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swatsurgeon 01-16-2013 10:29

Training Medics (Ft. Bragg)
 
"Thousands of goats per year will be spared now that lawmakers have passed a law ending the killing of goats for Army medical training.
For years, Fort Bragg has shot, blown up and otherwise killed some 300 goats per month to train Army medics for treating wounded soldiers, according to the Fayetteville Observer. Documents show Fort Bragg's Army Special Operations Command requested up to 3,600 goats last year. Animal activists claim the goats are shot, stabbed, bludgeoned and blown up to simulate the types of injuries those in combat face, according to the newspaper.
But the new law appears to be the end of the practice, which angered animal rights activists. Instead, medics may train on humans wearing "organ suits," which have simulated human organs, breakable synthetic bones and even bloodlike fluid.
The recently passed National Defense Authorization Act requires the Department of Defense to provide plans by March to replace animals that are currently used for medical training, The Fayetteville Observer reported.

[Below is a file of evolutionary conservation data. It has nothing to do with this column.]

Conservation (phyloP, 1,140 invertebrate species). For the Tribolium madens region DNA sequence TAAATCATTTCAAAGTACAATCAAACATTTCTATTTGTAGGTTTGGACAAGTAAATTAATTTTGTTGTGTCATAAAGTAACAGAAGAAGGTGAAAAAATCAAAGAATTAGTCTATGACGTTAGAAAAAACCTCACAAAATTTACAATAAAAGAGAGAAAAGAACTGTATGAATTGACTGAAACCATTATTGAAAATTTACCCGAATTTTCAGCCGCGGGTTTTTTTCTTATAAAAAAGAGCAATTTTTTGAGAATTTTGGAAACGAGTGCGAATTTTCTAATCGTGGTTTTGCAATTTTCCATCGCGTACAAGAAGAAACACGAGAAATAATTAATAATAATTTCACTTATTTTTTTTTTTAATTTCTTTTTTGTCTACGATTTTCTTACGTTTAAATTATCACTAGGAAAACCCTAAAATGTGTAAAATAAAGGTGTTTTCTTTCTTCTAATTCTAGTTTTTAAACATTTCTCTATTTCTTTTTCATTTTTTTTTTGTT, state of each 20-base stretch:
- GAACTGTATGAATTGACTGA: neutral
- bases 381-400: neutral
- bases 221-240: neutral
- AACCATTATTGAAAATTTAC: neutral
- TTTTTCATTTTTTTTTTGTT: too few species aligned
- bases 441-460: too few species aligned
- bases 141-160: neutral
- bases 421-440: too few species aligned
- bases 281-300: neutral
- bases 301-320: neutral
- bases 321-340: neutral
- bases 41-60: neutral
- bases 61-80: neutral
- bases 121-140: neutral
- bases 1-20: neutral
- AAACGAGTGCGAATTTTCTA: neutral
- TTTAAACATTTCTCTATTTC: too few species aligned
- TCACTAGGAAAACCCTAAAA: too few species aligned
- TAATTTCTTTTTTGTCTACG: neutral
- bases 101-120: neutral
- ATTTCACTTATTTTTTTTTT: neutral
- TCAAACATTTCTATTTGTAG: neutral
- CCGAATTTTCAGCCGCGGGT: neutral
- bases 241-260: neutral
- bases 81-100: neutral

Officials with the John F. Kennedy Special Warfare Center and School and Army Special Operations Command wouldn't tell the newspaper how they plan to replace animals or say how many are killed during training."


Read more: http://www.foxnews.com/us/2013/01/15...#ixzz2I9m6yXlf

This is going to impact the education of battle ready medics. Simulation, which is a great adjunct to educating medical providers can only do so much to prepare you for live tissue injury. Hopefully the DoD can find a 'quiet' alternative.

Stay tuned....this is a significant hurt to their education and readiness preparation for advanced medical care....IMHO

ss

Oldrotorhead 01-16-2013 14:05

I have a question. I have been told by a MD (former SF but not a medic) that if the goat dies the Medic fails. I don't think this is correct but have no information either way. Is this a fact? I have sone a web search but found no answer.